Weight gain also has many adverse side effects on a person's psychological well-being. For instance, a study by Rumpel and Harris12 looked at a nonobese population of women and found that of those women who gained 11 pounds or more, a greater number were likely to have decreased feelings of well-being and higher negative affect.13 In addition, self-esteem and body image is a predominant struggle in obese children. Self-esteem is closely linked to weight and body image: the more severe a child's obesity, the lower his self-esteem. Two studies found that when body image was controlled for, self-reported self-esteem levels were not significantly lower in the obese population compared with healthy controls8,14; however, that is not to say that there is no link between obesity and body image.
Often obese children are criticized and teased by their peers. This negative stigma creates lower self-esteem and is thought to be a contributor to body dissatisfaction in later life.3 In addition, self-esteem tends to vary based on gender. It has been reported that females are at greater risk for self-esteem problems since body image has more important social implications for young girls than for young boys.3 More important, constant dieting may lead to lower self-esteem in both adolescent and younger girls because of the cyclic nature of losing and regaining weight.3 In terms of treatment, the succession of gaining and losing weight is particularly problematic since the fluctuations can be emotionally draining.
The most important factor for the successful treatment of obesity is a person's willingness to change his lifestyle. Family support, especially in children, tends to facilitate a successful weight loss program. Parental lack of concern that their child is overweight and parental belief that the child will never be able to shed the excess weight are clear indications that a weight-management program will be unsuccessful.4 Parental involvement and support are essential when treating obese children.
Current research suggests that children with active parents are 6 times more likely to be physically active themselves.15 According to the Expert Committee on Obesity Evaluation and Treatment, healthy eating and physical activity are essential for any weight-management program to be successful. It is imperative to understand that being physically active and eating wholesome foods may be learned behaviors and that eating and exercise patterns can therefore be changed. As previously stated, family influence and support, whether it is optimal motivation or the entire family changing eat-ing habits and activity levels, is critical to weight loss success.4 Additional behavioral treatments include goal setting, self-monitoring, and the development of skills for managing high-risk situations.3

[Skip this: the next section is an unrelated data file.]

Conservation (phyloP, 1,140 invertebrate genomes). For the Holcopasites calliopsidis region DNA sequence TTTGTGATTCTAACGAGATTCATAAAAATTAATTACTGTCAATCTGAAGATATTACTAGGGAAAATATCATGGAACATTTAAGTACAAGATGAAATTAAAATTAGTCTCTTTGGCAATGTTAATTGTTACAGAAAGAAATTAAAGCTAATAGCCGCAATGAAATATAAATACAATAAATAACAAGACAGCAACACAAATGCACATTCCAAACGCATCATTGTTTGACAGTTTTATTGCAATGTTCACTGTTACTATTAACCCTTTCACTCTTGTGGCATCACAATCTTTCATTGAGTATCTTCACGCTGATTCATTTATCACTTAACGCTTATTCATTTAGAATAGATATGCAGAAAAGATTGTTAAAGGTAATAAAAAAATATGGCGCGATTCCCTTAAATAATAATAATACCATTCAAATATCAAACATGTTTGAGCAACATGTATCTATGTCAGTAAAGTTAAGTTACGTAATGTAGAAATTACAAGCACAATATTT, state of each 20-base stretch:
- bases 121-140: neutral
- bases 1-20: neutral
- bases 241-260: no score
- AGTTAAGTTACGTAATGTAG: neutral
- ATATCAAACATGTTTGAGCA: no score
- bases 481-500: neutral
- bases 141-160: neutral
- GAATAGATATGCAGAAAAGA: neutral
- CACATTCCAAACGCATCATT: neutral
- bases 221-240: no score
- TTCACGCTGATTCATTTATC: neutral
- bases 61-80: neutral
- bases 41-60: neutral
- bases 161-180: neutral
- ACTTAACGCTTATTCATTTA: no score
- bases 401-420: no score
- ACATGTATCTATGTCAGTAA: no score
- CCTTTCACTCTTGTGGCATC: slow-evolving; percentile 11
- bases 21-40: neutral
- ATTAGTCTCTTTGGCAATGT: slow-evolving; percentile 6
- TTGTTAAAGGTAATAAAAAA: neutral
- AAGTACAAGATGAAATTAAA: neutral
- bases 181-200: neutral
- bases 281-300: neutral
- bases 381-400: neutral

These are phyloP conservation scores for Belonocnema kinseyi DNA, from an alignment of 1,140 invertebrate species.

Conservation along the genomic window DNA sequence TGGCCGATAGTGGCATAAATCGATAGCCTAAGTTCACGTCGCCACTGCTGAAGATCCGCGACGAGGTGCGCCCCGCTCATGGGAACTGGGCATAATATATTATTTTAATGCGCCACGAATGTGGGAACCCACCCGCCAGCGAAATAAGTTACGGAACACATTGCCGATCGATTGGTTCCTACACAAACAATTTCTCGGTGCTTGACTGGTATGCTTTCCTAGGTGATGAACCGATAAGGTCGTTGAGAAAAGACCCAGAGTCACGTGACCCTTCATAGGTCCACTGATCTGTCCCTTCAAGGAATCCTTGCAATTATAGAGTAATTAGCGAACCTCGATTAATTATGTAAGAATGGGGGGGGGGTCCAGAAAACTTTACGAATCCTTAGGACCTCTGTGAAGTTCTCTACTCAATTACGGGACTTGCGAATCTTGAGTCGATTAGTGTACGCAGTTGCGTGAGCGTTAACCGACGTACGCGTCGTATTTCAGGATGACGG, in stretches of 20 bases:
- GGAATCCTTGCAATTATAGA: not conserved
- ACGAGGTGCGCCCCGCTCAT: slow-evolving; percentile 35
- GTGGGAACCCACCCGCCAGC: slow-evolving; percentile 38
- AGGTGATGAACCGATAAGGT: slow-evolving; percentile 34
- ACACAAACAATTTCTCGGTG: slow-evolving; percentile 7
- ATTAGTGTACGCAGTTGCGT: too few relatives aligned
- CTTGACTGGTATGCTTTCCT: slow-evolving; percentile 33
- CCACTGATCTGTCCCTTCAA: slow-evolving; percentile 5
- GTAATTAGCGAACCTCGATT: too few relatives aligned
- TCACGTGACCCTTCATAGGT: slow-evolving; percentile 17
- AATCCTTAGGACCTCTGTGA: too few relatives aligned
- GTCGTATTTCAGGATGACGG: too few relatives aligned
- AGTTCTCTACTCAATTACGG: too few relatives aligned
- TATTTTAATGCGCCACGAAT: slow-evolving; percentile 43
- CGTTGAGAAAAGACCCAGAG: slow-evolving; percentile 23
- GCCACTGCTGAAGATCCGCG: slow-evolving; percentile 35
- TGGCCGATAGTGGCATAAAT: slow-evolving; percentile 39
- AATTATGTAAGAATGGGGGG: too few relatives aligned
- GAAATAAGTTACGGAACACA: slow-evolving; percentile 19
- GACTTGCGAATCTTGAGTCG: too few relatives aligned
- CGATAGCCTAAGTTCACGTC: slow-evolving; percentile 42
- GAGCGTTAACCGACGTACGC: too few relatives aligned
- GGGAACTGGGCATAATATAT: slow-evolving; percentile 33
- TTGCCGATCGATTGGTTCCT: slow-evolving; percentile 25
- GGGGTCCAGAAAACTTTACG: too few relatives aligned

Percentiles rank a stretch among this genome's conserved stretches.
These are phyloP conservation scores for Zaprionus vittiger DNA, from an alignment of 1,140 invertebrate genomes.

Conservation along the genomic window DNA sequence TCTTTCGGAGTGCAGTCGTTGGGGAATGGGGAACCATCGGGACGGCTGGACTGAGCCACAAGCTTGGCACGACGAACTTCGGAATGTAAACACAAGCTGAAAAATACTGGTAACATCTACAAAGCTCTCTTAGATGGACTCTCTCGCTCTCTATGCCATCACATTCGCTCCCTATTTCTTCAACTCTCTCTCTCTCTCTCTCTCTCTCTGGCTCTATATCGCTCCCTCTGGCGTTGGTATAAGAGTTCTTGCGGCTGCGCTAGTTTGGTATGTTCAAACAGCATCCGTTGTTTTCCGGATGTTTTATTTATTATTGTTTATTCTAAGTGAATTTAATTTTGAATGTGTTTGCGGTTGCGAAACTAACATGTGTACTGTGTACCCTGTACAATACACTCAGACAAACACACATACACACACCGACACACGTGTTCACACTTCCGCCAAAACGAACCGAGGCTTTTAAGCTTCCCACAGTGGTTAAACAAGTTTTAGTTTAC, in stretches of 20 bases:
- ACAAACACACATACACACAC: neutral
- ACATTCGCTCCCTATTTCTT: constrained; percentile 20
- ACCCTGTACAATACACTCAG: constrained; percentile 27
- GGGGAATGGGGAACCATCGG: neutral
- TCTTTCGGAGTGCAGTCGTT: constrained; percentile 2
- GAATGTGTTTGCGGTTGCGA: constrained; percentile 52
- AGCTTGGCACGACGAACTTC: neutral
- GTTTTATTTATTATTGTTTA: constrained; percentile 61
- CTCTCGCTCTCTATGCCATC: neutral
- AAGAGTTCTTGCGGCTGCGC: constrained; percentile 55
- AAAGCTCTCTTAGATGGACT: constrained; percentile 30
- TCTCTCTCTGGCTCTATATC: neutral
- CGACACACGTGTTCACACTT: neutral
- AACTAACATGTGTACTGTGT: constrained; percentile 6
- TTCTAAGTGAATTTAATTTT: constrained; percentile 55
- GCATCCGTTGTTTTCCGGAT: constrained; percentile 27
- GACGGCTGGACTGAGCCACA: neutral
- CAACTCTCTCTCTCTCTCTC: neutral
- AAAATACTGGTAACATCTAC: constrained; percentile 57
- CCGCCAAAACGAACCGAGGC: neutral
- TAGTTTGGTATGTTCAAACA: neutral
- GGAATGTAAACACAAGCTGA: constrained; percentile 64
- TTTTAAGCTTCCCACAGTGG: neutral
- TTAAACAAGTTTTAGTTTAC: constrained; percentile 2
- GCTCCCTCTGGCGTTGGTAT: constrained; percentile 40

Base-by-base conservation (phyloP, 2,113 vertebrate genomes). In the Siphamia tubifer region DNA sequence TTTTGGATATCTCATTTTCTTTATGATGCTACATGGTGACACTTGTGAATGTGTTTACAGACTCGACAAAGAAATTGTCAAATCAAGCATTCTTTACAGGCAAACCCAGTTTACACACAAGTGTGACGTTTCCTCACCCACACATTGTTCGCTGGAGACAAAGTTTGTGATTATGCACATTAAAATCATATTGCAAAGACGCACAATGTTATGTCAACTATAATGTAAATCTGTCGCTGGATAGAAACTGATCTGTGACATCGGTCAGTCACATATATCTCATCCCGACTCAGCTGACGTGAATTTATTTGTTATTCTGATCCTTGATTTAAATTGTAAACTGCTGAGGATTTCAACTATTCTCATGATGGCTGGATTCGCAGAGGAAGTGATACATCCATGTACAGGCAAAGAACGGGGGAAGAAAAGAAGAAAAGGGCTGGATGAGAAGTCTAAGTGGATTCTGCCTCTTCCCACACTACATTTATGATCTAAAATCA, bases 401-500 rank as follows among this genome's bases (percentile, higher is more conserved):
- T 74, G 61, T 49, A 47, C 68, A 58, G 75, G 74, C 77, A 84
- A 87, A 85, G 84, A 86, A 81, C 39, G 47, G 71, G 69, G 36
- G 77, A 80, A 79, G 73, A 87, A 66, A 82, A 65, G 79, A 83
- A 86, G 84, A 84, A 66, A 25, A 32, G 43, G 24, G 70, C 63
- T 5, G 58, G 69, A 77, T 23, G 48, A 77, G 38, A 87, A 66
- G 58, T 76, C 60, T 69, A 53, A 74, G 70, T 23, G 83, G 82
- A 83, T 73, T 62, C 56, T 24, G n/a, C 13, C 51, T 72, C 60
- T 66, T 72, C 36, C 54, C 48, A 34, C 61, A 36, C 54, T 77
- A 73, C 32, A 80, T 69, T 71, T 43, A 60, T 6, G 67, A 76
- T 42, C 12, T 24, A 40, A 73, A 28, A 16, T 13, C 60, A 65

The study by Barlow and colleagues1 designed to recognize different types of obesity treatments used by health care providers reported a large variety of intervention methods. Most commonly reported in children was the use of a minimally restrictive intervention, in which specific foods were limited. Many of the physicians who responded to the questionnaire reported frequently referring their young patients to registered dietitians. These professionals may be useful in treating obesity in children; they provide an additional resource to primary care physicians and possess the counseling skills and time necessary to establish a unique dietary program based on the individual needs of the child.1
An FDA-approved pharmacologic approach for sustained weight loss in children is still needed. Studies suggest that more weight is lost with pharmacologic agents than with behavioral treatments, but the weight is gained back once treatment is discontinued.3 Serotonin and norepinephrine(Drug information on norepinephrine) reuptake inhibitors, as well as medicines that affect the dopamine(Drug information on dopamine) system, are being investigated. As reported by Zametkin and colleagues,3 "topiramate, zonisamide(Drug information on zonisamide), felbamate(Drug information on felbamate), and bupropion have been [found] to cause weight loss in adults," but further research on the effects of these drugs needs to be done before they can be administered to children.
Adults who underwent gastric bypass surgery for obesity have demonstrated enhanced self-esteem, improved social relationships, and more confidence in their appearance. However, many reported poor acquiescence with dietary and exercise instructions after the surgery. Although research suggests a decrease in weight, gastric bypass surgery for obesity is a risky procedure marked by a high complication rate.16
There is an abundance of literature on the treatments for pediatric obesity that goes well beyond the latitude of this article. Two additional pediatric reviews that expand on treatments for obesity are articles by Epstein and colleagues17 and Jelalian and Saelens.18